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Short-term survival after radiofrequency Ablation (RFA) of the lung in swine model Salem, Mir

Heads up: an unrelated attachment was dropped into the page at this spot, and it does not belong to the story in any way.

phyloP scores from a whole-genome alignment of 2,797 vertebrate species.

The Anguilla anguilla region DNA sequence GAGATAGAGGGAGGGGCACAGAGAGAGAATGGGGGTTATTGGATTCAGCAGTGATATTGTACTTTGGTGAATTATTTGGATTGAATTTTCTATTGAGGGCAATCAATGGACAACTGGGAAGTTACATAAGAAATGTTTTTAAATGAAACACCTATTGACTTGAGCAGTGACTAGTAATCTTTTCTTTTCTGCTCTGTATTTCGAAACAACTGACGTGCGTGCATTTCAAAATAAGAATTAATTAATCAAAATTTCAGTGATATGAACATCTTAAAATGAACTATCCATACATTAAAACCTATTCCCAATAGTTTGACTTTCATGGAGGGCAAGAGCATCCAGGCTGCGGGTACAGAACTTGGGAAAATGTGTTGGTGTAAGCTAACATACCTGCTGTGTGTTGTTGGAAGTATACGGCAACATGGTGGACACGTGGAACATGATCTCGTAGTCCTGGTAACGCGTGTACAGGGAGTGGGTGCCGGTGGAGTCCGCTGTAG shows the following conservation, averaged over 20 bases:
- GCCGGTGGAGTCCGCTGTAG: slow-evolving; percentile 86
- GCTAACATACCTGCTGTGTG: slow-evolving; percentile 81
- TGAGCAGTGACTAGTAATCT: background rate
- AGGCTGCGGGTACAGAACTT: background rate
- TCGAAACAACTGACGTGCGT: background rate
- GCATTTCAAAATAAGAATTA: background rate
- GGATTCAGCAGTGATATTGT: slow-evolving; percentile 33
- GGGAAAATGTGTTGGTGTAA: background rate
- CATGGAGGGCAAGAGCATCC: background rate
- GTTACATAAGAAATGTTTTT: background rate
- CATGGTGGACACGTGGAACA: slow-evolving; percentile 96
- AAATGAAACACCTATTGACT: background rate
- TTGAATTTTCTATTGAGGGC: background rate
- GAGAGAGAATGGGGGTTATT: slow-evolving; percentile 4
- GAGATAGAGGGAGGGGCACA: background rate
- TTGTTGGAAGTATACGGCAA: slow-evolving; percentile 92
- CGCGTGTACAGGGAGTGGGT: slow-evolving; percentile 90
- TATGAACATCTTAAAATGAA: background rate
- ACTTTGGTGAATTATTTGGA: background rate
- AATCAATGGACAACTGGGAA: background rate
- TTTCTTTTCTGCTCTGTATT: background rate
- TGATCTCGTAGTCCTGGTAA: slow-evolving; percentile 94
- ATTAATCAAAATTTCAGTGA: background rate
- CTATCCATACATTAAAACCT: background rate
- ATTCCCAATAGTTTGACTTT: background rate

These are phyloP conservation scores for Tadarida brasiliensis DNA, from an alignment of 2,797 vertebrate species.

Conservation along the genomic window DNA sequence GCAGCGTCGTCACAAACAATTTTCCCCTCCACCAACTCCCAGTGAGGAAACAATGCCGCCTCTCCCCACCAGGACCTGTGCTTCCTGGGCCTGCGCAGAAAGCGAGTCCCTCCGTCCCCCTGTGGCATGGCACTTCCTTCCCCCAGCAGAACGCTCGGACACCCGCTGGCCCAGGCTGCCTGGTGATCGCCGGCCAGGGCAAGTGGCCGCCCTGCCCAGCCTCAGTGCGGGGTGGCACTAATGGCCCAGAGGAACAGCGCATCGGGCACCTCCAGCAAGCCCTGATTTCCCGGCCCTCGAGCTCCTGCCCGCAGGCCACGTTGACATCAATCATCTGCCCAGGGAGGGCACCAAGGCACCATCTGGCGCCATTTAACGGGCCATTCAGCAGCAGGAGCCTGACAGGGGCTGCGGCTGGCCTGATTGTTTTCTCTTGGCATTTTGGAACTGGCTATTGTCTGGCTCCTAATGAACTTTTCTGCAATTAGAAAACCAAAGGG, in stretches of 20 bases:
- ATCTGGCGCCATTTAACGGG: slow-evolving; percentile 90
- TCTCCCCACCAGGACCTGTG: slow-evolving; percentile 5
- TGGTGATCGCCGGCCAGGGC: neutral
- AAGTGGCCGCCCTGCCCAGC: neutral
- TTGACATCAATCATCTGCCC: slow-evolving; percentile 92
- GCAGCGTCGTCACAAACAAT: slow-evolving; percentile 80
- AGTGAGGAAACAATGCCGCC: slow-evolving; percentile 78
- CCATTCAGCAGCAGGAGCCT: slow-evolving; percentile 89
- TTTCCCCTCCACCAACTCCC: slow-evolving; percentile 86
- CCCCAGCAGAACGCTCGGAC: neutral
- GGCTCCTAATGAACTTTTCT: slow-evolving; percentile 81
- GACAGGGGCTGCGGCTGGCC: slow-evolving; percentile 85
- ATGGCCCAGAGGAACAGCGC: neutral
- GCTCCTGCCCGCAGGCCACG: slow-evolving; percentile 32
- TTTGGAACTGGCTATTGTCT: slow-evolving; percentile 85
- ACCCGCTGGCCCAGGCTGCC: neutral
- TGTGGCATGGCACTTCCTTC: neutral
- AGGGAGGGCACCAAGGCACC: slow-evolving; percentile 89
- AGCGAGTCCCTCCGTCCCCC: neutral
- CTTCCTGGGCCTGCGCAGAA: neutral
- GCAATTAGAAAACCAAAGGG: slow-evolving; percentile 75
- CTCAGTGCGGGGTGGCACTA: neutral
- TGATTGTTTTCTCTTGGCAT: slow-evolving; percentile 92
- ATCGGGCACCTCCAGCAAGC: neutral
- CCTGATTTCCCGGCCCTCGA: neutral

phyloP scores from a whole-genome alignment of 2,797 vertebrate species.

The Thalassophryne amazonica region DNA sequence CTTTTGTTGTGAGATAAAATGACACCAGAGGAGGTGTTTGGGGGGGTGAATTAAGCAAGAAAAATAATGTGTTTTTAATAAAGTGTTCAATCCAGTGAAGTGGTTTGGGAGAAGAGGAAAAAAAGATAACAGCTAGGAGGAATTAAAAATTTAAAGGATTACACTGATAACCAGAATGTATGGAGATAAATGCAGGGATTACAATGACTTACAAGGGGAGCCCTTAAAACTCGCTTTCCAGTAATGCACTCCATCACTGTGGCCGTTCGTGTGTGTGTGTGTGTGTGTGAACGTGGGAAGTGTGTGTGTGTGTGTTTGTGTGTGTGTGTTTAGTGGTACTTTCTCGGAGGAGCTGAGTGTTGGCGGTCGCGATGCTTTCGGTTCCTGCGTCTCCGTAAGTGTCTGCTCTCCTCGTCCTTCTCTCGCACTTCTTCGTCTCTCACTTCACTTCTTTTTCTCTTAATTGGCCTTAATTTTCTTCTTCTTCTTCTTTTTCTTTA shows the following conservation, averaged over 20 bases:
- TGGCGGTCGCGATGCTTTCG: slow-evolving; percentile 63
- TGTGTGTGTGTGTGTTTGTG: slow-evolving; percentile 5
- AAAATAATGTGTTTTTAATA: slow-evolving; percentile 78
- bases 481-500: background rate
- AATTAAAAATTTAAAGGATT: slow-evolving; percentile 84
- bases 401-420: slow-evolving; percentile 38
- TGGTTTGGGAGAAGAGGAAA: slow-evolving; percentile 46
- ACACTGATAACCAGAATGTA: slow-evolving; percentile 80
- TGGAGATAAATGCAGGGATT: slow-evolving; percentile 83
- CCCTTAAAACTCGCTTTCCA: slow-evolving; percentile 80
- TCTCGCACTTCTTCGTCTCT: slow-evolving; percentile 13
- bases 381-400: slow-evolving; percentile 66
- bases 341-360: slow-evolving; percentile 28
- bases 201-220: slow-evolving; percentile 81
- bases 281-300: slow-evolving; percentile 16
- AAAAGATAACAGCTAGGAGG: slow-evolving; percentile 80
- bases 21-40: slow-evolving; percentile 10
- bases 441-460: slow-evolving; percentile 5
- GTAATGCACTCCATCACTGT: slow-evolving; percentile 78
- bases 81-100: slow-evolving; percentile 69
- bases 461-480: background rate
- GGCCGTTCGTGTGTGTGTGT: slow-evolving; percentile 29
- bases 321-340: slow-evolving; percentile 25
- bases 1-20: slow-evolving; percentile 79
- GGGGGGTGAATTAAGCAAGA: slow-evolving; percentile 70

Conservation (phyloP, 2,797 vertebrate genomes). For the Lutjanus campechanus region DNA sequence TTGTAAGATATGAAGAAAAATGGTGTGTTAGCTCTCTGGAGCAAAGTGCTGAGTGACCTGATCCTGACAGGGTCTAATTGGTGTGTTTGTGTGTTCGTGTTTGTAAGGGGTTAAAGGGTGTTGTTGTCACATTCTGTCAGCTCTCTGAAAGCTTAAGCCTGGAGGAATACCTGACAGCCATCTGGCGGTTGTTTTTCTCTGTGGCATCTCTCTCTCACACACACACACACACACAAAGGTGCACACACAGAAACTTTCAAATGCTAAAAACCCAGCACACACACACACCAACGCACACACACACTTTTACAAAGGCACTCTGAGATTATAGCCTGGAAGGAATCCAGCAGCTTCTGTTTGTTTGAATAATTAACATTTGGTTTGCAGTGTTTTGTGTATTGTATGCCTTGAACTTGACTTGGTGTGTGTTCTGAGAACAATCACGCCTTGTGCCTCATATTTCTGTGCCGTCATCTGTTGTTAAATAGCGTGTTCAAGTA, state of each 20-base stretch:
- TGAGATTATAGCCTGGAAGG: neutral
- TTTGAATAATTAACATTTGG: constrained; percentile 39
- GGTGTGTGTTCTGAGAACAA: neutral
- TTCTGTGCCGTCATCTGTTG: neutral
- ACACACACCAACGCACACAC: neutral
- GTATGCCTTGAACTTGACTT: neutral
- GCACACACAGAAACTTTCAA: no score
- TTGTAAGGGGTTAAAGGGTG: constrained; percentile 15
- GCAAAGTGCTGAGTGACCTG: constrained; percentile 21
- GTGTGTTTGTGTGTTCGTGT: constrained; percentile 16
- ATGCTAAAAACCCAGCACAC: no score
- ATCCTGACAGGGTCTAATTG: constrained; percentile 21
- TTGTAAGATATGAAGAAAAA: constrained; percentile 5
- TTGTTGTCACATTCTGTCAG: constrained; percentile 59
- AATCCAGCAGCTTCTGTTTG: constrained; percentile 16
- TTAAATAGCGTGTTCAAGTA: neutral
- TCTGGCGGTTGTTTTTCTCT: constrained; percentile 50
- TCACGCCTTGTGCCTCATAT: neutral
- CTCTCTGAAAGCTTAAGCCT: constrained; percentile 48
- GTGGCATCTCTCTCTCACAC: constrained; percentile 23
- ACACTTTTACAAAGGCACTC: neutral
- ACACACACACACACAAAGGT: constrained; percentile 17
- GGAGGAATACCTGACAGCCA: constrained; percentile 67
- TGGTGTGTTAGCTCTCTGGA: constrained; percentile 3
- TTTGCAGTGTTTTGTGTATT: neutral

Introduction: Radiofrequency ablation utilizes a high frequency alternating current to create coagulation necrosis. Radiofrequency ablation has been extensively studied in many organs, and in the last few years, investigators have been to understand the effects and safety of RF ablation in lung tissue. Porcine and rabbit models have been used in the past to evaluate the immediate effects of RFA in lung tissue. This is the first series of RFA efficacy in a large animal model to evaluate short-term survival and early complications due to RFA. Material and Method: Fifteen domestic female swine were divided into two groups. The experimental group underwent radiofrequency ablation of the right lung with the target temperature above 70 C° for at least 5 minutes. In the control group, same method was used, but no RFA energy was delivered. All animals were assessed for vital signs, activity level, respiratory manifestations, general well-being, chest-tube drainage, and surgical wound healing for thirty days. On day 30, animals were sacrificed and their lungs ware examined for morphological changes. Results: The mean values for power, impedance and temperature were 23.63 ± 8.24 W, 88.15 ± 17.87 Q, and 72.51 ± 8.66°C, respectively. There was no significant difference in vitals signs and general well-being between the two groups. Only the experimental group showed evidence of respiratory distress, which was noticed mainly on the day of procedure. Air leakage and pleural adhesions were major finding in both groups. No evidence of purulent pleural effusion or pneumonia was observed. Gross examination showed a central necrotic area with a surrounding fibrous pseudocapsule and neovascularization. Important histological features of RF lesions were circumscribed congested necrotic parenchyma, granulation tissue, fibrosis, and vascular thrombosis. Conclusion: Radiofrequency ablation of lung tissue can be achieved in a safe manner with negligible morbidity and no mortality. There was no intra-operative mortality, and the post-operative recovery time was fast and uneventful. Although respiratory distress and pleural adhesions were common findings, they were comparable with any intrathoracic procedure. Pathological examination indicates that RFA causes coagulation necrosis, formation of granulation tissue and tendency for absorption in a predictable fashion.
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